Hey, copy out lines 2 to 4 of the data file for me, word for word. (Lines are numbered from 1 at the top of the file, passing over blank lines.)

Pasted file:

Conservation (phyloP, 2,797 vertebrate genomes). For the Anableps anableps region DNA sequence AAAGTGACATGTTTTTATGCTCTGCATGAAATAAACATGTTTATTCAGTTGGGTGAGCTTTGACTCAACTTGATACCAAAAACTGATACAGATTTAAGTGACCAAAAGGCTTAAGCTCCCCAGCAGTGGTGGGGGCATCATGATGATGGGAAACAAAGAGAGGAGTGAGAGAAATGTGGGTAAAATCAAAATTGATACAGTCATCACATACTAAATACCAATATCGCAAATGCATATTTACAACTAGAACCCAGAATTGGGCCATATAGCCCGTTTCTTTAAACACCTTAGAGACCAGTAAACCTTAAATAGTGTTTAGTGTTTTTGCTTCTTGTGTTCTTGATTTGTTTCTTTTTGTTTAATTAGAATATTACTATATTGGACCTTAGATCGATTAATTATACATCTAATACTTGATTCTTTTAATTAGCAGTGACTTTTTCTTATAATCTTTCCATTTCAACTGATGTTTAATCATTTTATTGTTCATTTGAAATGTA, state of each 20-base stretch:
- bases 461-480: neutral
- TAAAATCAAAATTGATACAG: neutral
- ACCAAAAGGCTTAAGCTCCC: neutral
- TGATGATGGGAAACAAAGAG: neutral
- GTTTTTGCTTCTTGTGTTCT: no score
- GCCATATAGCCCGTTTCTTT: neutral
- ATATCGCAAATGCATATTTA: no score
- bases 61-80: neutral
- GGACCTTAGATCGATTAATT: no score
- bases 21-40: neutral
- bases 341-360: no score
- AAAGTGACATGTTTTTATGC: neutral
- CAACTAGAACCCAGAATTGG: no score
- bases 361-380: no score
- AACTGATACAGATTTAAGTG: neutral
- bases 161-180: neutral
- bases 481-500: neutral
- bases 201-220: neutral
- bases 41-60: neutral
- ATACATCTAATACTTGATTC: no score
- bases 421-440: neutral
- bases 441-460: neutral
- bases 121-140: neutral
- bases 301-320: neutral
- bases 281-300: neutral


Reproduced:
- bases 461-480: neutral
- TAAAATCAAAATTGATACAG: neutral
- ACCAAAAGGCTTAAGCTCCC: neutral